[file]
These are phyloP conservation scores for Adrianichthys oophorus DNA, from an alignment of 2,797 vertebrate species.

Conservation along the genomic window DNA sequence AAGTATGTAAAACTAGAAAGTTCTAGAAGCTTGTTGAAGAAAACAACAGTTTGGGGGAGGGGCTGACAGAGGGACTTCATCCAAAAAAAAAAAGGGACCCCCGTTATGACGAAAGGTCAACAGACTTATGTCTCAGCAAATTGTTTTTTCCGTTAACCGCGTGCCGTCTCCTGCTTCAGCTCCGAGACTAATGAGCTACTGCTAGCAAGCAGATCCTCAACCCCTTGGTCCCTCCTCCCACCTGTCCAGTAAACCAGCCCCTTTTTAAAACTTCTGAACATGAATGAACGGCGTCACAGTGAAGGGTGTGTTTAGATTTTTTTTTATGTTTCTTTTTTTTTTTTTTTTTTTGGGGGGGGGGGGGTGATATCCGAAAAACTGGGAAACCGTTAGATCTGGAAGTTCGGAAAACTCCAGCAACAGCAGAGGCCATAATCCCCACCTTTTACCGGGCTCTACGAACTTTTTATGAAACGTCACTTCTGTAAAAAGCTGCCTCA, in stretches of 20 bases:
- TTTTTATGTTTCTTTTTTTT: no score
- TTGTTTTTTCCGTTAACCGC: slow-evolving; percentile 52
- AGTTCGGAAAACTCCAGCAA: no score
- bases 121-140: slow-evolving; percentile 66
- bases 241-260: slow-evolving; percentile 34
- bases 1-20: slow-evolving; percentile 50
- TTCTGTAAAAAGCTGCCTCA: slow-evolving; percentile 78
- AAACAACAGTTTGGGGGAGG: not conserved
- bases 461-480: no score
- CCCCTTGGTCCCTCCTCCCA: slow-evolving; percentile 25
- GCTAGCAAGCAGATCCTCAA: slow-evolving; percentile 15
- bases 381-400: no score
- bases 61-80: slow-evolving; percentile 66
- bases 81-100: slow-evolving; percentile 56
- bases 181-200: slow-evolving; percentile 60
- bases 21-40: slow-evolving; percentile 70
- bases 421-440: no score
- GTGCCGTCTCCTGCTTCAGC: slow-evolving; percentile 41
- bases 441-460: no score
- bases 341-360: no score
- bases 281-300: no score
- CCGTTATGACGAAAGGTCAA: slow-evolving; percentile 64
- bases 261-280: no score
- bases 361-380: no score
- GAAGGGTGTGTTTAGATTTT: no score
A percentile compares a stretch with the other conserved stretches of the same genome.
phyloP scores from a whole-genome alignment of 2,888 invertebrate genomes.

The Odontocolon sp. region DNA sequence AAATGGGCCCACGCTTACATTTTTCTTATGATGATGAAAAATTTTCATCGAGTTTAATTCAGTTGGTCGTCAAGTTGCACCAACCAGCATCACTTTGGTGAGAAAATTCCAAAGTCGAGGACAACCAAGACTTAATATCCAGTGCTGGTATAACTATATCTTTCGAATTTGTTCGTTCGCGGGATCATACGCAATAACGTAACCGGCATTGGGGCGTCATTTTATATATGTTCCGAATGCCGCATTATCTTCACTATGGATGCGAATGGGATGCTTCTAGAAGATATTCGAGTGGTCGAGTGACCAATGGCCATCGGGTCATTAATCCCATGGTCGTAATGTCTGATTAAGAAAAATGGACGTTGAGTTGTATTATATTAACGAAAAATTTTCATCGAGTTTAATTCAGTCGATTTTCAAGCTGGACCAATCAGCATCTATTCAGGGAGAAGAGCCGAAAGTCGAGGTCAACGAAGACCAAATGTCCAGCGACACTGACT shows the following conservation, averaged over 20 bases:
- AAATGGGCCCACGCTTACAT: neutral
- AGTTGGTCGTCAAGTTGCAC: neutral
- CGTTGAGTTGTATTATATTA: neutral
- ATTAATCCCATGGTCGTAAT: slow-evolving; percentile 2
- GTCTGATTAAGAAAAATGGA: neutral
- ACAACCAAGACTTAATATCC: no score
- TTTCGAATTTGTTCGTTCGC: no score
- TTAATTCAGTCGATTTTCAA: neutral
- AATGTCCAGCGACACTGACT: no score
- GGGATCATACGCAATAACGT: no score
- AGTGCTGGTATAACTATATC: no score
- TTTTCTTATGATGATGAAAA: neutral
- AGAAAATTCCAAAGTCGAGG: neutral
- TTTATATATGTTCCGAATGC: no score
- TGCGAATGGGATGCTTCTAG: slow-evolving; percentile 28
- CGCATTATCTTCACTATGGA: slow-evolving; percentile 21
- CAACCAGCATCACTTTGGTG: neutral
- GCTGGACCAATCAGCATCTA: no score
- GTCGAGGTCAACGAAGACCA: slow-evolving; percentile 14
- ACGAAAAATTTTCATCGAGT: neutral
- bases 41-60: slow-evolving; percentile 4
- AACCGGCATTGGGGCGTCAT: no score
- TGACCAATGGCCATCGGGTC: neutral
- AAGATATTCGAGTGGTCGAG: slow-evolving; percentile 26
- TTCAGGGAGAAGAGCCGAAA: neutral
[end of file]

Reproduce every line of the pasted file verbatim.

These are phyloP conservation scores for Adrianichthys oophorus DNA, from an alignment of 2,797 vertebrate species.

Conservation along the genomic window DNA sequence AAGTATGTAAAACTAGAAAGTTCTAGAAGCTTGTTGAAGAAAACAACAGTTTGGGGGAGGGGCTGACAGAGGGACTTCATCCAAAAAAAAAAAGGGACCCCCGTTATGACGAAAGGTCAACAGACTTATGTCTCAGCAAATTGTTTTTTCCGTTAACCGCGTGCCGTCTCCTGCTTCAGCTCCGAGACTAATGAGCTACTGCTAGCAAGCAGATCCTCAACCCCTTGGTCCCTCCTCCCACCTGTCCAGTAAACCAGCCCCTTTTTAAAACTTCTGAACATGAATGAACGGCGTCACAGTGAAGGGTGTGTTTAGATTTTTTTTTATGTTTCTTTTTTTTTTTTTTTTTTTGGGGGGGGGGGGGTGATATCCGAAAAACTGGGAAACCGTTAGATCTGGAAGTTCGGAAAACTCCAGCAACAGCAGAGGCCATAATCCCCACCTTTTACCGGGCTCTACGAACTTTTTATGAAACGTCACTTCTGTAAAAAGCTGCCTCA, in stretches of 20 bases:
- TTTTTATGTTTCTTTTTTTT: no score
- TTGTTTTTTCCGTTAACCGC: slow-evolving; percentile 52
- AGTTCGGAAAACTCCAGCAA: no score
- bases 121-140: slow-evolving; percentile 66
- bases 241-260: slow-evolving; percentile 34
- bases 1-20: slow-evolving; percentile 50
- TTCTGTAAAAAGCTGCCTCA: slow-evolving; percentile 78
- AAACAACAGTTTGGGGGAGG: not conserved
- bases 461-480: no score
- CCCCTTGGTCCCTCCTCCCA: slow-evolving; percentile 25
- GCTAGCAAGCAGATCCTCAA: slow-evolving; percentile 15
- bases 381-400: no score
- bases 61-80: slow-evolving; percentile 66
- bases 81-100: slow-evolving; percentile 56
- bases 181-200: slow-evolving; percentile 60
- bases 21-40: slow-evolving; percentile 70
- bases 421-440: no score
- GTGCCGTCTCCTGCTTCAGC: slow-evolving; percentile 41
- bases 441-460: no score
- bases 341-360: no score
- bases 281-300: no score
- CCGTTATGACGAAAGGTCAA: slow-evolving; percentile 64
- bases 261-280: no score
- bases 361-380: no score
- GAAGGGTGTGTTTAGATTTT: no score
A percentile compares a stretch with the other conserved stretches of the same genome.
phyloP scores from a whole-genome alignment of 2,888 invertebrate genomes.

The Odontocolon sp. region DNA sequence AAATGGGCCCACGCTTACATTTTTCTTATGATGATGAAAAATTTTCATCGAGTTTAATTCAGTTGGTCGTCAAGTTGCACCAACCAGCATCACTTTGGTGAGAAAATTCCAAAGTCGAGGACAACCAAGACTTAATATCCAGTGCTGGTATAACTATATCTTTCGAATTTGTTCGTTCGCGGGATCATACGCAATAACGTAACCGGCATTGGGGCGTCATTTTATATATGTTCCGAATGCCGCATTATCTTCACTATGGATGCGAATGGGATGCTTCTAGAAGATATTCGAGTGGTCGAGTGACCAATGGCCATCGGGTCATTAATCCCATGGTCGTAATGTCTGATTAAGAAAAATGGACGTTGAGTTGTATTATATTAACGAAAAATTTTCATCGAGTTTAATTCAGTCGATTTTCAAGCTGGACCAATCAGCATCTATTCAGGGAGAAGAGCCGAAAGTCGAGGTCAACGAAGACCAAATGTCCAGCGACACTGACT shows the following conservation, averaged over 20 bases:
- AAATGGGCCCACGCTTACAT: neutral
- AGTTGGTCGTCAAGTTGCAC: neutral
- CGTTGAGTTGTATTATATTA: neutral
- ATTAATCCCATGGTCGTAAT: slow-evolving; percentile 2
- GTCTGATTAAGAAAAATGGA: neutral
- ACAACCAAGACTTAATATCC: no score
- TTTCGAATTTGTTCGTTCGC: no score
- TTAATTCAGTCGATTTTCAA: neutral
- AATGTCCAGCGACACTGACT: no score
- GGGATCATACGCAATAACGT: no score
- AGTGCTGGTATAACTATATC: no score
- TTTTCTTATGATGATGAAAA: neutral
- AGAAAATTCCAAAGTCGAGG: neutral
- TTTATATATGTTCCGAATGC: no score
- TGCGAATGGGATGCTTCTAG: slow-evolving; percentile 28
- CGCATTATCTTCACTATGGA: slow-evolving; percentile 21
- CAACCAGCATCACTTTGGTG: neutral
- GCTGGACCAATCAGCATCTA: no score
- GTCGAGGTCAACGAAGACCA: slow-evolving; percentile 14
- ACGAAAAATTTTCATCGAGT: neutral
- bases 41-60: slow-evolving; percentile 4
- AACCGGCATTGGGGCGTCAT: no score
- TGACCAATGGCCATCGGGTC: neutral
- AAGATATTCGAGTGGTCGAG: slow-evolving; percentile 26
- TTCAGGGAGAAGAGCCGAAA: neutral